After the debacle last Friday when no one posted a speed in the final round of qualifying, should NASCAR change the format? If so, how?
Bryan Gable: I’ve been okay with group qualifying up until now, but what we saw on Friday is not acceptable. Single car qualifying would be an easy fix. Otherwise, introduce a rule preventing drivers from stopping and waiting on pit road. If you are on pit road but outside your box, you are rolling. NASCAR could even institute a minimum pit road speed, once a driver is far enough away from the box, so that there is no funny business about what constitutes “rolling.”
Adam Cheek: Yes. There’s two options: require the drivers to leave pit road by a certain time or go back to single-car qualifying. Both fix the issue of drivers not making it to the line, which we saw plenty of during the embarrassing session at Fontana. Requiring drivers to leave by a certain time would ensure that they at least complete one lap. Single-car qualifying simplifies it even more; plus, I think the smaller teams would appreciate the exposure.
Vito Pugliese: I don’t really see what the big issue was. If you didn’t make it out for the third round and just parked at the end of pit road, how and why is that anyone’s problem but the teams themselves? The qualifying format itself kind of addresses this in my eyes; if you make even one lap, you’ve qualified. You may not ultimately start where you qualified, but if you are cutting it that close on the clock to go out, how is that any different if it was two-hour long endeavor, single car qualifying, and a team wasn’t in line to go once they were on the clock? It’s a self-policing issue, and I doubt we’ll see it again.
Amy Henderson: It’s so easy it’s ridiculous: single-car qualifying. It worked for years to set the field fairly and correctly, and there was never any reason to stop doing it. Every second of every race weekend doesn’t have to be a WWE show. Putting aside the gimmicks for an hour or two to ensure that the race is set up to be the best race for fans is the answer. It’s time for NASCAR to realize they were wrong on this one and go back to what was never broken in the first place.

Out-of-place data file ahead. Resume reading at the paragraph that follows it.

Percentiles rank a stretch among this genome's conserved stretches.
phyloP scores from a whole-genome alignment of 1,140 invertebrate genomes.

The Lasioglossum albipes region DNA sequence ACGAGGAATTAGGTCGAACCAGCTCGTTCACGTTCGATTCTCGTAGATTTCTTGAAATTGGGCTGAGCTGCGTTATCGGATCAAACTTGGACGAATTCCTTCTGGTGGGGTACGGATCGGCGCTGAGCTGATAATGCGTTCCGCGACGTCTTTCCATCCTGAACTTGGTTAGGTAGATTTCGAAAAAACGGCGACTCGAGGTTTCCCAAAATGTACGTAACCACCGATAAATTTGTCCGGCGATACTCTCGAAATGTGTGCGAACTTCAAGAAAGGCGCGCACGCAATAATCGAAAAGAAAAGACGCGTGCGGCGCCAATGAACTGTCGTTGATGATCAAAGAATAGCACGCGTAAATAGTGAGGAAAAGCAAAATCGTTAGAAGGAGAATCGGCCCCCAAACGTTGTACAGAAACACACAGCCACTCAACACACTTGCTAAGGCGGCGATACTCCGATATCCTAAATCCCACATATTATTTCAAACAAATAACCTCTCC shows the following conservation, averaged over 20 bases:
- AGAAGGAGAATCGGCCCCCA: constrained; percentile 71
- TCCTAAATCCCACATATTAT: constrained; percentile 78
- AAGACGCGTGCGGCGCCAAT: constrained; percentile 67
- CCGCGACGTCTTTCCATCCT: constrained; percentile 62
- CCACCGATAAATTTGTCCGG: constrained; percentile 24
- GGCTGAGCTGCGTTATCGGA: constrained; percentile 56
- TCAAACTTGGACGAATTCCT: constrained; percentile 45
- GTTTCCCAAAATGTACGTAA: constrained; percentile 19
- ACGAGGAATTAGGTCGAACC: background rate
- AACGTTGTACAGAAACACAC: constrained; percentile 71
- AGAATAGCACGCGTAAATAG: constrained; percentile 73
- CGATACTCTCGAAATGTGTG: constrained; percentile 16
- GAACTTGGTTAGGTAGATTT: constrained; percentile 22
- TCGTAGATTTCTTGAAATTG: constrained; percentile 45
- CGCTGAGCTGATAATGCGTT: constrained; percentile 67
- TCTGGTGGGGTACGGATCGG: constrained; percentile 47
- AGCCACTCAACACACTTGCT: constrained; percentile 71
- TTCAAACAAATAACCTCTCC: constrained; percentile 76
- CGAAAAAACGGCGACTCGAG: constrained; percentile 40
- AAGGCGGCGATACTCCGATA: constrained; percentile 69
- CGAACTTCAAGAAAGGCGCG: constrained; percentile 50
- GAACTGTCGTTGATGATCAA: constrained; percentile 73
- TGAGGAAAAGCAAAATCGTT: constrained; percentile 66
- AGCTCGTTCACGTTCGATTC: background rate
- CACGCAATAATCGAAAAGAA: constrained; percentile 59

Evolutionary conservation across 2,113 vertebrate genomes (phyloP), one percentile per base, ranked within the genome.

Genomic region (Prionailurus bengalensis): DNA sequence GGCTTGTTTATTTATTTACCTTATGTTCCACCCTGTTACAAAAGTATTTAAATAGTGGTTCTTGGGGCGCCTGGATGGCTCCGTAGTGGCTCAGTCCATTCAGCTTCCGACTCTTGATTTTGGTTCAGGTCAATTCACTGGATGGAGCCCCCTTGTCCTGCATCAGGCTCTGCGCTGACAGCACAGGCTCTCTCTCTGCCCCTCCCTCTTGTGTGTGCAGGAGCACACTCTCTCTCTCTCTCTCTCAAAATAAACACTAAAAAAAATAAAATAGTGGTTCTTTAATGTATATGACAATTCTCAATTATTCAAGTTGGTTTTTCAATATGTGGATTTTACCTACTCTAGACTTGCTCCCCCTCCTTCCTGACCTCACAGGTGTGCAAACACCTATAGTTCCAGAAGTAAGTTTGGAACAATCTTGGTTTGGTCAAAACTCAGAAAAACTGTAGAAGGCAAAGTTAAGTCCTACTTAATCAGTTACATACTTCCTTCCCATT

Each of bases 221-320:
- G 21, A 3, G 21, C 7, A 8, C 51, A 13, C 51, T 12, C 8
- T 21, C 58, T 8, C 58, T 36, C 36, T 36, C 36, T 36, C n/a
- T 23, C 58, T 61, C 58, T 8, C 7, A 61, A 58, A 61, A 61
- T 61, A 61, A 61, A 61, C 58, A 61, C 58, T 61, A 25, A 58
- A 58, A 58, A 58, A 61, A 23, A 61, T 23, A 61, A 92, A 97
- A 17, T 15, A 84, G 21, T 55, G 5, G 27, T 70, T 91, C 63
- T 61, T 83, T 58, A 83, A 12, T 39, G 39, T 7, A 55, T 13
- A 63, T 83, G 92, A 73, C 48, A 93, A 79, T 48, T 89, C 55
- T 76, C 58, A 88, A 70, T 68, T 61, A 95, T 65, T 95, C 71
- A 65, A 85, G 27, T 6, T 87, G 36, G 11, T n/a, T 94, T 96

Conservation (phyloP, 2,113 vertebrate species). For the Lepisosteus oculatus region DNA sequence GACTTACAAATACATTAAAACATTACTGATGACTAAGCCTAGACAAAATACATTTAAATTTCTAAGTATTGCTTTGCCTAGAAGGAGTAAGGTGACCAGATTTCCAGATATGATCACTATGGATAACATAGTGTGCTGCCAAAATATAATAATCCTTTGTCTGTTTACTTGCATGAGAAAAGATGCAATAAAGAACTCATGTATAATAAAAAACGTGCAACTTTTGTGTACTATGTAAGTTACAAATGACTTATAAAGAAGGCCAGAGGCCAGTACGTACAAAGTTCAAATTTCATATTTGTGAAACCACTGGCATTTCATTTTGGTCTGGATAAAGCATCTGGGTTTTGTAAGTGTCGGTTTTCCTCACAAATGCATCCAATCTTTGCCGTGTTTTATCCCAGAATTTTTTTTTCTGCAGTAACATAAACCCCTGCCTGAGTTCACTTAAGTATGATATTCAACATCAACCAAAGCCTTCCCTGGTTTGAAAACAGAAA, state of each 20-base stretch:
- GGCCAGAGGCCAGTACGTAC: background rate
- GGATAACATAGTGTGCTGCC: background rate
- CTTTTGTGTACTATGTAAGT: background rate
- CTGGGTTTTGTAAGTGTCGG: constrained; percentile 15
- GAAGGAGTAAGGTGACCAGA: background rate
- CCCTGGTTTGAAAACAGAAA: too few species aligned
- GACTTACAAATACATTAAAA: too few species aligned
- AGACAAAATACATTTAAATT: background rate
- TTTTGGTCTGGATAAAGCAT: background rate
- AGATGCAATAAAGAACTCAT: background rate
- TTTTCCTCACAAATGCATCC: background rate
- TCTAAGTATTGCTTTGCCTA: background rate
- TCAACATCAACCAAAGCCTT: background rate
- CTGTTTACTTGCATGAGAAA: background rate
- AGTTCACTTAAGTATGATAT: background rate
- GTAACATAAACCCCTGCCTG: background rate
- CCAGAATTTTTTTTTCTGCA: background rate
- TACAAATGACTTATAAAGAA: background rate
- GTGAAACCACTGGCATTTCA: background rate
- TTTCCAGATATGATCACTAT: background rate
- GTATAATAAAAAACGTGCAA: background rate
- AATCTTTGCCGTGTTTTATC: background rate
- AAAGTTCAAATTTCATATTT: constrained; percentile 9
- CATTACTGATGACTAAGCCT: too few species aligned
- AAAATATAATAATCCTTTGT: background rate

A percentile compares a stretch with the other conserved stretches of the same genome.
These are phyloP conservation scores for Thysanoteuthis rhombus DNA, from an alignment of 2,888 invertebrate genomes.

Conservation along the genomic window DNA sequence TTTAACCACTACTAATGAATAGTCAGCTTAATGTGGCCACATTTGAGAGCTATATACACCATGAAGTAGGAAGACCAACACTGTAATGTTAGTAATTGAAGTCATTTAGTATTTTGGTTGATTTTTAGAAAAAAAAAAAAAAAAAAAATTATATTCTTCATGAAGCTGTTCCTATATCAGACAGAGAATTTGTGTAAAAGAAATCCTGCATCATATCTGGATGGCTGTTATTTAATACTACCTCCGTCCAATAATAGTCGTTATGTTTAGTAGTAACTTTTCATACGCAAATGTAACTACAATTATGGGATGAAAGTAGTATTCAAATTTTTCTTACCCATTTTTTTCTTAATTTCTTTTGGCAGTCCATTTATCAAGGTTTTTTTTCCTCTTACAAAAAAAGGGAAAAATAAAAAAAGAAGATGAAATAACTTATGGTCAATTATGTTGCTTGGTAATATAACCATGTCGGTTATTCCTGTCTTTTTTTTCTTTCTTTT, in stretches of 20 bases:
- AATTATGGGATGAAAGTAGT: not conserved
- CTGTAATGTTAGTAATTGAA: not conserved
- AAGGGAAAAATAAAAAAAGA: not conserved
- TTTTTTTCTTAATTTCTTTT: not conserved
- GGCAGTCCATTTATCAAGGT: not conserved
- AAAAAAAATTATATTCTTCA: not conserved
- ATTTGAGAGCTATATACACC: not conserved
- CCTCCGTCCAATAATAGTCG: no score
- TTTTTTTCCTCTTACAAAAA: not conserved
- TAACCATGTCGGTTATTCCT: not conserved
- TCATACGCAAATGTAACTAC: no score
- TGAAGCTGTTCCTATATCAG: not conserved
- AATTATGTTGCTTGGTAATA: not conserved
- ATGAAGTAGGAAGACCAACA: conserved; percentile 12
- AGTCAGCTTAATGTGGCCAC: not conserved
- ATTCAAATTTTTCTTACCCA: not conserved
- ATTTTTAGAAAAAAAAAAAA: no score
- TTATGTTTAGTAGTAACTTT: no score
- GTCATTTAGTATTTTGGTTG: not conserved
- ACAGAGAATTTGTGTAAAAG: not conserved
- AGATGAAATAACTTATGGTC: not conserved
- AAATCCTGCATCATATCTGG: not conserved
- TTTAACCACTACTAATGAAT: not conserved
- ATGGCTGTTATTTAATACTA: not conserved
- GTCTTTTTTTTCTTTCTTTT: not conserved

Mike Neff: For the first time that I can ever remember, the fans actually booed the sport on Friday. It wasn’t a driver, it wasn’t a decision, it was simply the sport as a whole. Yeah, they need to do something. Either go back to single-car qualifying, even if you want to keep the knockout portion of it, or switch to heat races. It wouldn’t be that big of an addition considering we have stages already. Take your pick but something has to happen.
Of the drivers who switched to a new team for 2019, which one is making the most of their new ride and who needs to step it up?
Neff: Unquestionably, it is Kurt Busch. Your 2004 champion is the best performing Chevy for the season and looks poised to win multiple races this year. It would be amazing to see him race his brother for a title in Homestead and land the title with the biggest wait between titles in the sport’s history. As for who switched and needs to step it up, I give you Daniel Suarez. He’s in Busch’s old car and hasn’t shown much of anything to this point. He’s a talented racer and will most likely turn it around, but he’s looked far from how good Aric Almirola did when he came to Stewart-Haas Racing last year.